Ask the Expert: Dealing with Multiple Platforms

By Barbara Nelson September 13, 2007

Our product team currently has three separate platforms and are about to get several more. While there is some overlap in functionality, and some of the new systems may be redundant, they are ostensibly targeted to solve different needs.

One camp thinks we should merge the platforms to present a consistent face to our clients and provide a more customizable solution controlled by activating or deactivating desired features. The other camp thinks we should pick best in breed to eliminate the redundant systems. Is there any research that validates which approach is best?

With all the mergers and acquisitions that occur, this is a relatively common problem.

I don’t know of any article or research that states one approach being better than another.

“It depends”… In fact, you can probably find examples to support either approach as having been successful in a given company. Statistically, I don’t know of a study that asks companies to evaluate the success of one approach over another in a way that evenly weighs all factors. Eventually, if you’ve been in business long enough, you always face the issue of upgrading technology/architecture/platform to acquire new customers even if your old customers are content to stay put.

Rather than focus on the external secondary research supporting one or the other, continue the discussions. Have each camp make the real business case for one over the other. It may end up being a combo effort (invest some resources in the platform for the future while looking at possibly retiring or at least reducing investments on products that are highly redundant or that don’t deliver real value to the company and the market). Encourage each camp to look for a third alternative, not just to focus on their bias. What are your growth objectives (growing by new customer acquisition, selling more products and services to the existing customer base, looking for new markets to serve)?

Look at the 4P’s we talk about in our Foundations course:

Is there a market problem you’re solving by building a new platform? (How many customers have multiple systems that look and feel different? If they do, what pain is it for them or is it OK?)

Can you create a competitive advantage by solving problems in a unique, sustainable way by having a new architecture?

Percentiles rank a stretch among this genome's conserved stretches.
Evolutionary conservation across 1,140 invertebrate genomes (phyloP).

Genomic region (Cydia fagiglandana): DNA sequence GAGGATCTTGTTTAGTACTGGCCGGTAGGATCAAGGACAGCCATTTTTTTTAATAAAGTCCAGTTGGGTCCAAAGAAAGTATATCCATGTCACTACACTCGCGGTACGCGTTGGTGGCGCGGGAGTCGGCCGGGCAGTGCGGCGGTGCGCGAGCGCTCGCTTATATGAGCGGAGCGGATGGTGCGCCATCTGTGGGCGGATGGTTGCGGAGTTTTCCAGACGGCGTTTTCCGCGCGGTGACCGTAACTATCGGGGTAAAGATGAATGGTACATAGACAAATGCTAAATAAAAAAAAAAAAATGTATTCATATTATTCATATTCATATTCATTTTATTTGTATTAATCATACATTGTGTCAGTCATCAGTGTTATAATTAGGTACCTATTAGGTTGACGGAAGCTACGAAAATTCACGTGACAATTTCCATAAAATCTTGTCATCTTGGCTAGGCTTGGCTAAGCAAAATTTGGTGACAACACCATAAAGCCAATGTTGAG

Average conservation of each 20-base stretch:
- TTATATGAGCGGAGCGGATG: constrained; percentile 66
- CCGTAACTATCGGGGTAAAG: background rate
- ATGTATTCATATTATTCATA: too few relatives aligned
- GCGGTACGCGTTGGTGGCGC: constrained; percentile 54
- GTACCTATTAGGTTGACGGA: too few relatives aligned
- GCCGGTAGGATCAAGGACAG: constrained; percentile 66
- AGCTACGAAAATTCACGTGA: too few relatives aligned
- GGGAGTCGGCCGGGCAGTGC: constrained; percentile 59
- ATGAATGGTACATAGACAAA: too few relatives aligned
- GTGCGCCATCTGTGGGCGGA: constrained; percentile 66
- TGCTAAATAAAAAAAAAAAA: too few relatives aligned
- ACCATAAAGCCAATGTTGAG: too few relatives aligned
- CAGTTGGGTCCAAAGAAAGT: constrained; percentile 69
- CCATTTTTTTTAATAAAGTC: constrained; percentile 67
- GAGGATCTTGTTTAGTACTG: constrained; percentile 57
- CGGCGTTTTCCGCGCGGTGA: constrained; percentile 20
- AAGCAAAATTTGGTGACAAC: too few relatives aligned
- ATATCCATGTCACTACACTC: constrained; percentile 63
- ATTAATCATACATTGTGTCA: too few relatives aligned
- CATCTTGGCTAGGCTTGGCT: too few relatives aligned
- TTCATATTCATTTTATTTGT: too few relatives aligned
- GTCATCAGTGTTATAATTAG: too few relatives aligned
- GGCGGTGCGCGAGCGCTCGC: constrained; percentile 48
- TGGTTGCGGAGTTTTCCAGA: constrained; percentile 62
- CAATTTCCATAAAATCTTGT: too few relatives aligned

In quantifying the problems to solve, is there really a cost-savings to re-do the platform (once you’re done, assuming you pick the right platform, right architecture, right set of tools)? Can you then bring new products to market quicker?


  • Which products solve the most compelling of the problems? If you don’t have enough resources to support and enhance all products, which ones should you retire? What’s the business case for doing that and what impact will it have on customer loyalty and customer retention?

  • Do you have the skills to build a new platform? How can you avoid it becoming a science project? (Clue: it also needs product management)

  • Are there some technologies within existing products you can leverage into becoming architectural elements or is it better to start with a clean sheet of paper? (Re-use is less sexy; “inventing” new stuff is more fun. Are you over-engineering the architecture over the value it will deliver to you and to your customers?)

  • Can you time-phase delivery of the architectural components while adding functionality (or new products) that will allow you to sell into new accounts? How should you split your development resources so you don’t completely go dark in new products or new functionality while the underlying platform and architectural development takes place?

If the sales team is having difficulty selling, is it because there isn’t clarity about which products solve which problems for which segments? In the short term, can you start by positioning each offering as it is today and then figure out how you want to position each one to target different parts of the market tomorrow?

Until all of this is sorted out from a development perspective, how can you help Sales beyond positioning the products better? Where are they confused or where are they struggling in the sales process? Provide good positioning to map problems to products with interview questions to help them figure out which product is best suited to solve the problem.

Do you use the same sales channel for all products? Maybe the sales channels need to be segmented according to product lines and market segments until (or if) you get to “one platform.”

In summary, bring facts to the table, not just opinions. Insist on the same for proponents of each side of the argument. Your dilemma is not an easy one to solve, but make sure you all provide thoughtful considerations of what the impacts will be not only to your company, but to the market.


Want to see our experts in action? Attend a Pragmatic Institute course.


Categories: Working with Development
Barbara Nelson

Barbara Nelson

Pragmatic Marketing, Inc. has continuously delivered thought leadership in technology product management and marketing since it was founded in 1993.Today, we provide training and present at industry events around the world, conduct the industry’s largest annual survey and produce respected publications that are read by more than 100,000 product management and marketing professionals. Our thought-leadership portfolio includes the Pragmatic Institute Framework, e-books, blogs, webinars, podcasts, newsletters, The Pragmatic Marketer magazine and the bestseller “Tuned In.”

To learn more about our courses and join the growing international community of more than 80,000 product management and marketing professionals trained by Pragmatic Institute, please click here.

Looking for the latest in product and data science? Get our articles, webinars and podcasts.